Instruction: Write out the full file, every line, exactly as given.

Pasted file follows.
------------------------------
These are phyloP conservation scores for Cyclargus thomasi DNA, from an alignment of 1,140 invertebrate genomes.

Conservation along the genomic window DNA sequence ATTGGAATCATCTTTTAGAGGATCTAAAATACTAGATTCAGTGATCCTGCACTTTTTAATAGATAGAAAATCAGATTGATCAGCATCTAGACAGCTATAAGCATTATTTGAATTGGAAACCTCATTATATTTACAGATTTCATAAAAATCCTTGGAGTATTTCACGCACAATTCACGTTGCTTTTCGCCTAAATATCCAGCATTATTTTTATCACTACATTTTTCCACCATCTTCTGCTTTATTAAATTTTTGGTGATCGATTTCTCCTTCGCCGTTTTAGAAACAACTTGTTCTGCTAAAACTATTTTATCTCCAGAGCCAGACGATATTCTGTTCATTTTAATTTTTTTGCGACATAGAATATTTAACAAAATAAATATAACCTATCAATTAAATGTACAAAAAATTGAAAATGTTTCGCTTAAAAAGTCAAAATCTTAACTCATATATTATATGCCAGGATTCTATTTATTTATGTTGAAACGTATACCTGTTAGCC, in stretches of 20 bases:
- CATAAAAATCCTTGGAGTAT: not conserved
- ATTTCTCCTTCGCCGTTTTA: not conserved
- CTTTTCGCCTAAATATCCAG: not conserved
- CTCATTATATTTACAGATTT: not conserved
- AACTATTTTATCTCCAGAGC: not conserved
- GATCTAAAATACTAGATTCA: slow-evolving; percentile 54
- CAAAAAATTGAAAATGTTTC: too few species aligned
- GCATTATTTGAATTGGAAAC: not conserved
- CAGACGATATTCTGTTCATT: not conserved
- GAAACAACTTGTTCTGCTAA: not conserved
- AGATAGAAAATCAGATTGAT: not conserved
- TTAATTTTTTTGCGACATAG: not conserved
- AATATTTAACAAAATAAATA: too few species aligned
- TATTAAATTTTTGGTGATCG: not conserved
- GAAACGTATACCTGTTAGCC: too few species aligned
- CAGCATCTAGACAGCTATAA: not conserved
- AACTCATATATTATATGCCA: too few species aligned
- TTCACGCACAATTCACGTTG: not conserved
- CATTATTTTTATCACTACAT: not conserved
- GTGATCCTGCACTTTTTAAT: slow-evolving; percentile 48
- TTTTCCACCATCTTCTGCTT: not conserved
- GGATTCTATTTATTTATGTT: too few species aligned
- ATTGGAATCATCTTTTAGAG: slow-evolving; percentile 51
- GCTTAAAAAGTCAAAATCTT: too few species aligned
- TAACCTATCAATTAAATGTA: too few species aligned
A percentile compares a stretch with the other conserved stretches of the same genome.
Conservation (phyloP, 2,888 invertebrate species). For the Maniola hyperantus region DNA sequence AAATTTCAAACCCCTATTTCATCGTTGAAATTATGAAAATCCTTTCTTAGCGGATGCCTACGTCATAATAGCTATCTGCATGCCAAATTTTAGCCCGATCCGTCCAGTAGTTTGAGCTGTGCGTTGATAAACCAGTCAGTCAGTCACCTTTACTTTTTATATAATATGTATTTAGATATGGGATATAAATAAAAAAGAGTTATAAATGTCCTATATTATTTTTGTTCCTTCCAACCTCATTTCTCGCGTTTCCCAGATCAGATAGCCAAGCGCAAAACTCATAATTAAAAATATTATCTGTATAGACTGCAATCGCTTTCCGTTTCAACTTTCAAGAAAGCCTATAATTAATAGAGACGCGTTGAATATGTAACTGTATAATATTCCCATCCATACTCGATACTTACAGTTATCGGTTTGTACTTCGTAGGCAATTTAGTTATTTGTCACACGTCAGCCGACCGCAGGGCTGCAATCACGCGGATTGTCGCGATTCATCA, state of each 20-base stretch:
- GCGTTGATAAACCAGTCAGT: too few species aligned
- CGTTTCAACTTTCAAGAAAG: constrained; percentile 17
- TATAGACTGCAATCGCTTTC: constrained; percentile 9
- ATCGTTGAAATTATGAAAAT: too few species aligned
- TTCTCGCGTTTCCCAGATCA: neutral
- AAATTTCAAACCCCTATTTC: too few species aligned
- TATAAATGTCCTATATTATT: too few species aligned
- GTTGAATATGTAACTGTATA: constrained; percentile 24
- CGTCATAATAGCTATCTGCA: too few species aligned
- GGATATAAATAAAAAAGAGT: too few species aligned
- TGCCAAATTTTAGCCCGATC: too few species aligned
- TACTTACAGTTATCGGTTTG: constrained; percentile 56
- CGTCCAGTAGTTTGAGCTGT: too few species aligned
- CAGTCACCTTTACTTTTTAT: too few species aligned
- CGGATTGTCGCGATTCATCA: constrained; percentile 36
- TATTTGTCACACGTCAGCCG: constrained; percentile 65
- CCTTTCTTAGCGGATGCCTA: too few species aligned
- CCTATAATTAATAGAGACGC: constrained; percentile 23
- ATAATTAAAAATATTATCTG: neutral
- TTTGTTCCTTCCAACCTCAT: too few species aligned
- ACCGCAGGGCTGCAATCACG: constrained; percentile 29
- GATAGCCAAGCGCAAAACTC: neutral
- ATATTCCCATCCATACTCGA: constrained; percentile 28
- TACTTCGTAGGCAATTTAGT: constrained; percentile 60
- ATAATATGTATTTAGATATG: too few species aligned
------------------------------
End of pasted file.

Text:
These are phyloP conservation scores for Cyclargus thomasi DNA, from an alignment of 1,140 invertebrate genomes.

Conservation along the genomic window DNA sequence ATTGGAATCATCTTTTAGAGGATCTAAAATACTAGATTCAGTGATCCTGCACTTTTTAATAGATAGAAAATCAGATTGATCAGCATCTAGACAGCTATAAGCATTATTTGAATTGGAAACCTCATTATATTTACAGATTTCATAAAAATCCTTGGAGTATTTCACGCACAATTCACGTTGCTTTTCGCCTAAATATCCAGCATTATTTTTATCACTACATTTTTCCACCATCTTCTGCTTTATTAAATTTTTGGTGATCGATTTCTCCTTCGCCGTTTTAGAAACAACTTGTTCTGCTAAAACTATTTTATCTCCAGAGCCAGACGATATTCTGTTCATTTTAATTTTTTTGCGACATAGAATATTTAACAAAATAAATATAACCTATCAATTAAATGTACAAAAAATTGAAAATGTTTCGCTTAAAAAGTCAAAATCTTAACTCATATATTATATGCCAGGATTCTATTTATTTATGTTGAAACGTATACCTGTTAGCC, in stretches of 20 bases:
- CATAAAAATCCTTGGAGTAT: not conserved
- ATTTCTCCTTCGCCGTTTTA: not conserved
- CTTTTCGCCTAAATATCCAG: not conserved
- CTCATTATATTTACAGATTT: not conserved
- AACTATTTTATCTCCAGAGC: not conserved
- GATCTAAAATACTAGATTCA: slow-evolving; percentile 54
- CAAAAAATTGAAAATGTTTC: too few species aligned
- GCATTATTTGAATTGGAAAC: not conserved
- CAGACGATATTCTGTTCATT: not conserved
- GAAACAACTTGTTCTGCTAA: not conserved
- AGATAGAAAATCAGATTGAT: not conserved
- TTAATTTTTTTGCGACATAG: not conserved
- AATATTTAACAAAATAAATA: too few species aligned
- TATTAAATTTTTGGTGATCG: not conserved
- GAAACGTATACCTGTTAGCC: too few species aligned
- CAGCATCTAGACAGCTATAA: not conserved
- AACTCATATATTATATGCCA: too few species aligned
- TTCACGCACAATTCACGTTG: not conserved
- CATTATTTTTATCACTACAT: not conserved
- GTGATCCTGCACTTTTTAAT: slow-evolving; percentile 48
- TTTTCCACCATCTTCTGCTT: not conserved
- GGATTCTATTTATTTATGTT: too few species aligned
- ATTGGAATCATCTTTTAGAG: slow-evolving; percentile 51
- GCTTAAAAAGTCAAAATCTT: too few species aligned
- TAACCTATCAATTAAATGTA: too few species aligned
A percentile compares a stretch with the other conserved stretches of the same genome.
Conservation (phyloP, 2,888 invertebrate species). For the Maniola hyperantus region DNA sequence AAATTTCAAACCCCTATTTCATCGTTGAAATTATGAAAATCCTTTCTTAGCGGATGCCTACGTCATAATAGCTATCTGCATGCCAAATTTTAGCCCGATCCGTCCAGTAGTTTGAGCTGTGCGTTGATAAACCAGTCAGTCAGTCACCTTTACTTTTTATATAATATGTATTTAGATATGGGATATAAATAAAAAAGAGTTATAAATGTCCTATATTATTTTTGTTCCTTCCAACCTCATTTCTCGCGTTTCCCAGATCAGATAGCCAAGCGCAAAACTCATAATTAAAAATATTATCTGTATAGACTGCAATCGCTTTCCGTTTCAACTTTCAAGAAAGCCTATAATTAATAGAGACGCGTTGAATATGTAACTGTATAATATTCCCATCCATACTCGATACTTACAGTTATCGGTTTGTACTTCGTAGGCAATTTAGTTATTTGTCACACGTCAGCCGACCGCAGGGCTGCAATCACGCGGATTGTCGCGATTCATCA, state of each 20-base stretch:
- GCGTTGATAAACCAGTCAGT: too few species aligned
- CGTTTCAACTTTCAAGAAAG: constrained; percentile 17
- TATAGACTGCAATCGCTTTC: constrained; percentile 9
- ATCGTTGAAATTATGAAAAT: too few species aligned
- TTCTCGCGTTTCCCAGATCA: neutral
- AAATTTCAAACCCCTATTTC: too few species aligned
- TATAAATGTCCTATATTATT: too few species aligned
- GTTGAATATGTAACTGTATA: constrained; percentile 24
- CGTCATAATAGCTATCTGCA: too few species aligned
- GGATATAAATAAAAAAGAGT: too few species aligned
- TGCCAAATTTTAGCCCGATC: too few species aligned
- TACTTACAGTTATCGGTTTG: constrained; percentile 56
- CGTCCAGTAGTTTGAGCTGT: too few species aligned
- CAGTCACCTTTACTTTTTAT: too few species aligned
- CGGATTGTCGCGATTCATCA: constrained; percentile 36
- TATTTGTCACACGTCAGCCG: constrained; percentile 65
- CCTTTCTTAGCGGATGCCTA: too few species aligned
- CCTATAATTAATAGAGACGC: constrained; percentile 23
- ATAATTAAAAATATTATCTG: neutral
- TTTGTTCCTTCCAACCTCAT: too few species aligned
- ACCGCAGGGCTGCAATCACG: constrained; percentile 29
- GATAGCCAAGCGCAAAACTC: neutral
- ATATTCCCATCCATACTCGA: constrained; percentile 28
- TACTTCGTAGGCAATTTAGT: constrained; percentile 60
- ATAATATGTATTTAGATATG: too few species aligned